Wednesday, 4 May 2011

Summary: session 3b - An introduction to sustainable consumption in Asia Pacific

A summary by Arlene de Vera of:
Session 3b: An introduction to sustainable consumption in Asia Pacific
Wednesday, May 4, 2011, 1:30 – 2:30 PM
Speaker: Richard Welford


Overall message: Asia has made huge advancements in sustainable production but has not made much progress to pursue sustainable consumption. 
In the Asia Pacific region, as elsewhere in the world, we have advanced so much in dealing with sustainable production. This is something that companies have started to act on. However, we have not progressed that much in terms of sustainable consumption. Richard cited a few examples of good corporate responsibility efforts by multinationals in the region:
1.       Marks and Spencer have launched a businesswide eco-plan which they call their Plan A. For them there is no plan B because the only option they’ve got is to go by Plan A which is the only sustainable way to progress.  They target the following:
-          They will not send waste to the landfill
-          Extend social responsibility sourcing
-          Help customer and employees live healthier lives

2.       Cathay Pacific is also very concerned with climate change
-          They ensure that when they fly, it is under optimum fuel efficiency, optimum weight, and not much energy is lost due to traffic control.
-          They were one of the first airlines that implemented a carbon offset project wherein passengers as a way to do carbon offset may donate some money to fund community projects. Only one percent of passengers, however, is willing to do their share.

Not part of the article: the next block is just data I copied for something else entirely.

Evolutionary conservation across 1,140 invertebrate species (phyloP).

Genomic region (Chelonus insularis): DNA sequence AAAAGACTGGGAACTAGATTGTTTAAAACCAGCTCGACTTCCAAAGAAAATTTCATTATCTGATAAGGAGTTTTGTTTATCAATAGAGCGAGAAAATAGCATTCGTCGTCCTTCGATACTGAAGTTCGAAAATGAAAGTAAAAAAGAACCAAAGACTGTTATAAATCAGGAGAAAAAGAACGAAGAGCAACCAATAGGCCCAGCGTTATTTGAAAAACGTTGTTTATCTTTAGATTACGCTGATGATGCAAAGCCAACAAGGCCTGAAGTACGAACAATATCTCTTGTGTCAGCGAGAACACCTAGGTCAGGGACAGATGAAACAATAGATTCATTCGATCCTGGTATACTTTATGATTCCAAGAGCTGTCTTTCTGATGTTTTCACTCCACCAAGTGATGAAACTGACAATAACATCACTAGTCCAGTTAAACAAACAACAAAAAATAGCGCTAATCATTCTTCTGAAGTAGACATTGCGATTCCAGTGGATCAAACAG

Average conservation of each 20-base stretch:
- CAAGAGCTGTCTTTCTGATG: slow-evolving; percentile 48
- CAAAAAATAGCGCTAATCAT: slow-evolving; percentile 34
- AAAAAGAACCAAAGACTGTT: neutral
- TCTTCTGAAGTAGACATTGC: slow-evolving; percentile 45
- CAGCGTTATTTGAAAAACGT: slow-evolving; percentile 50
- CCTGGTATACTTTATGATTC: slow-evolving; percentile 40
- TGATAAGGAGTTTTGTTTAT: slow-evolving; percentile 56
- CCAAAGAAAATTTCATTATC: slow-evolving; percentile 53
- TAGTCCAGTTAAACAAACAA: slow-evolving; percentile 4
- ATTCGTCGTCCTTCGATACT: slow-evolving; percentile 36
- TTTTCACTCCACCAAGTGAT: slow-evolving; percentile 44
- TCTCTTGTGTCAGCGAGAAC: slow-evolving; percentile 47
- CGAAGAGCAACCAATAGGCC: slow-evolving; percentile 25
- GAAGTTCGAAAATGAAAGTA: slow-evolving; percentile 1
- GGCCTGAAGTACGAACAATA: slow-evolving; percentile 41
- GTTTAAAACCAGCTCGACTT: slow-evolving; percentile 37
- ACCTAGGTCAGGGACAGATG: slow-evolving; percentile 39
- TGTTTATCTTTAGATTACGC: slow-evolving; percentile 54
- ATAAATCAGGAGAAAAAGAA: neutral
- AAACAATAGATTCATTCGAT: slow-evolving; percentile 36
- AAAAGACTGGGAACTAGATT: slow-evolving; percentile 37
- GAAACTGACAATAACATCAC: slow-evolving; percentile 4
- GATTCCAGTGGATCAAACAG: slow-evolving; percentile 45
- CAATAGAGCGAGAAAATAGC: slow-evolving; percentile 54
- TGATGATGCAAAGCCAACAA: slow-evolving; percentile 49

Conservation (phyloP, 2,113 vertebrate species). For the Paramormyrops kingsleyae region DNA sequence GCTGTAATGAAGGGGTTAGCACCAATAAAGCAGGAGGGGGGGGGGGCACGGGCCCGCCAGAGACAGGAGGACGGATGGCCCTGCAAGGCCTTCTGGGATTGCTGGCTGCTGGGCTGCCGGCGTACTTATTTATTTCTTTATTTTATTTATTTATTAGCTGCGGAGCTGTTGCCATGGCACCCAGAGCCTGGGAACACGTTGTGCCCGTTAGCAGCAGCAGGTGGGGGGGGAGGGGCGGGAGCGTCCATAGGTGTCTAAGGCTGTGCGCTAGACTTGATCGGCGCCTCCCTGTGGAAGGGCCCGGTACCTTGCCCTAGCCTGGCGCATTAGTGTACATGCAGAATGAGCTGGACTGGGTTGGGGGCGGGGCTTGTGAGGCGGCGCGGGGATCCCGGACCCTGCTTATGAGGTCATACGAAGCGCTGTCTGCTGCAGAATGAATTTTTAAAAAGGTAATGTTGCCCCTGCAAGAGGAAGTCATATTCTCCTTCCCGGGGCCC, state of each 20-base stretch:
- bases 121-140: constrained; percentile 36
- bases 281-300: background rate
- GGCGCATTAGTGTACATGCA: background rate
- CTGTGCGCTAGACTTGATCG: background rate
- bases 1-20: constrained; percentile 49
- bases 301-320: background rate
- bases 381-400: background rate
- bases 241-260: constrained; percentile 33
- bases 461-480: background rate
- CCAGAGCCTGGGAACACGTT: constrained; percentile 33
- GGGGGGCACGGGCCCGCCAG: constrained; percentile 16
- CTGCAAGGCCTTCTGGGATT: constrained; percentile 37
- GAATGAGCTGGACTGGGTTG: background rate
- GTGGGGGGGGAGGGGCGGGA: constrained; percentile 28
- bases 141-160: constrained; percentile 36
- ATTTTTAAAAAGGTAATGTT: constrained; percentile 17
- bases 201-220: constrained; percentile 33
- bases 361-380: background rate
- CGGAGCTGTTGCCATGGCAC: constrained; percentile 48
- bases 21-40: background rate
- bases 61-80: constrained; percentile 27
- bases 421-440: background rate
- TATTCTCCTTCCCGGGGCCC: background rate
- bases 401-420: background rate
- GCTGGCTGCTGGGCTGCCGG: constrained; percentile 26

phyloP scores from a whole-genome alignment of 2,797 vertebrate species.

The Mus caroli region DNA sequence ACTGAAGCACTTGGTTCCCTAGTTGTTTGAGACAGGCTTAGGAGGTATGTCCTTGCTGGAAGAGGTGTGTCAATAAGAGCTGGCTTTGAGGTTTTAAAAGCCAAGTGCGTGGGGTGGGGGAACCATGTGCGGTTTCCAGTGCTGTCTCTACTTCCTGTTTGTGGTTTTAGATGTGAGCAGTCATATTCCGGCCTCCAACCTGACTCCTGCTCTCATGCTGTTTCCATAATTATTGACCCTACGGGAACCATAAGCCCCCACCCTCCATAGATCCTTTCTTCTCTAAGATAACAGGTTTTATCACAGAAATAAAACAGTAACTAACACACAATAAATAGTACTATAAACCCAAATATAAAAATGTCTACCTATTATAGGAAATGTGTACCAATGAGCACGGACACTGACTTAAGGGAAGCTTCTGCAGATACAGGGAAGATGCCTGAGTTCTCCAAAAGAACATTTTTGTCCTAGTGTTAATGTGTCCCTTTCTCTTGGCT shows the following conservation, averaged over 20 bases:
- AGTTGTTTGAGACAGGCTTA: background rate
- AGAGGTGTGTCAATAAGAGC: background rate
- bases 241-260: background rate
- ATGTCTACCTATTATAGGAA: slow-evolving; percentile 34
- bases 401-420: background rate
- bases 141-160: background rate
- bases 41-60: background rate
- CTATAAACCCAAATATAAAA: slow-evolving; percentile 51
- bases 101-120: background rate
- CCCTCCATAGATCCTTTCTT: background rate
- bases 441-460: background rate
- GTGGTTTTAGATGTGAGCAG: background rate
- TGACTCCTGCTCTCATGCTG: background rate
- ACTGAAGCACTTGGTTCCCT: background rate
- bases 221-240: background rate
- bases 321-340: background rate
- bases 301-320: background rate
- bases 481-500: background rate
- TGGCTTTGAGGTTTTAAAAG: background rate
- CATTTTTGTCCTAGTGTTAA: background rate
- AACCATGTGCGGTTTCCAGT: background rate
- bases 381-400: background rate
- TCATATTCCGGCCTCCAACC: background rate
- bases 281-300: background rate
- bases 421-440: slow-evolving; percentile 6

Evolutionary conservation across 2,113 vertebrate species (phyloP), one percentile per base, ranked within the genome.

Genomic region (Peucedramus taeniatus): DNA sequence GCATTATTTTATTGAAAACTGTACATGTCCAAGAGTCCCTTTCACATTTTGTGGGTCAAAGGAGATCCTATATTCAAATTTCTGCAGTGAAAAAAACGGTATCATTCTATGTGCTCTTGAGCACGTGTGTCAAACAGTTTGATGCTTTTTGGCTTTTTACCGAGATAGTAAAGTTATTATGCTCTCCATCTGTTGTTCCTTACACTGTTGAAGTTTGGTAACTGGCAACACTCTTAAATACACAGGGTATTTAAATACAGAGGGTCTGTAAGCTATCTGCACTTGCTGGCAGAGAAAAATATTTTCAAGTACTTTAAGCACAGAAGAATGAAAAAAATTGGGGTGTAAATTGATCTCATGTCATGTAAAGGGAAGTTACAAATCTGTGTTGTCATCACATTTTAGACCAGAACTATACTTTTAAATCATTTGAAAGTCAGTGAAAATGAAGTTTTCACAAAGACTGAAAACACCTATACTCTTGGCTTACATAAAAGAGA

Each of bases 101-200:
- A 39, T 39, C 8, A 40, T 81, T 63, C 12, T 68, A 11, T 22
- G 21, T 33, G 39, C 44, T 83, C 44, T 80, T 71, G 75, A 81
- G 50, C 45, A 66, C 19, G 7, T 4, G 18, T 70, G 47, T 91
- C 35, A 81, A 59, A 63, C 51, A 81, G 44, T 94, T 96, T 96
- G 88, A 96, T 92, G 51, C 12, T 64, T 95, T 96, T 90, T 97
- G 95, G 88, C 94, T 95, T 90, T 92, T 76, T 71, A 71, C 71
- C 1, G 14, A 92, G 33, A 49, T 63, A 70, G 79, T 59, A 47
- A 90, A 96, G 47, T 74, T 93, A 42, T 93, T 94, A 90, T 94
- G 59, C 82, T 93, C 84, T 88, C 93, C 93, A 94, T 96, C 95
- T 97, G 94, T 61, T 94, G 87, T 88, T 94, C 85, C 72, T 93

Richard elaborated on the fact that corporate social responsibility is not about public relations. It goes beyond photo opportunities during launching of tree planting activities or turn-over of donations to community projects. It is about what companies do with their profits, how do they choose what and where to invest and how this impacts on the communities, how do this think about their social responsibility vis-à-vis the company bottomline.  It is as much about looking after the environment and how their operations impact on climate change, and integrating the concept in the supply chain by ensuring that they don’t do forced labor, they don’t rig consumers nor make unfair deals with their suppliers.
On sustainable consumption, Richard said that it remains a challenge that consumers and consumer organisations have eluded to pursue. We look at production as the principal contributing factor to climate change but failed to realize that bulk of energy consumption is not utilized during production of products and services but during the consumption phase. 
There is a need therefore for education and empowerment for consumers to know this and see how their consumption patterns and lifestyle make a difference in the whole gamut of sustainable consumption and production. But (at this point) they need companies to make this happen. Businesses can contribute by improving their marketing tools and integrating sustainable consumption in their messages and to promote sustainable consumption as a way of life.

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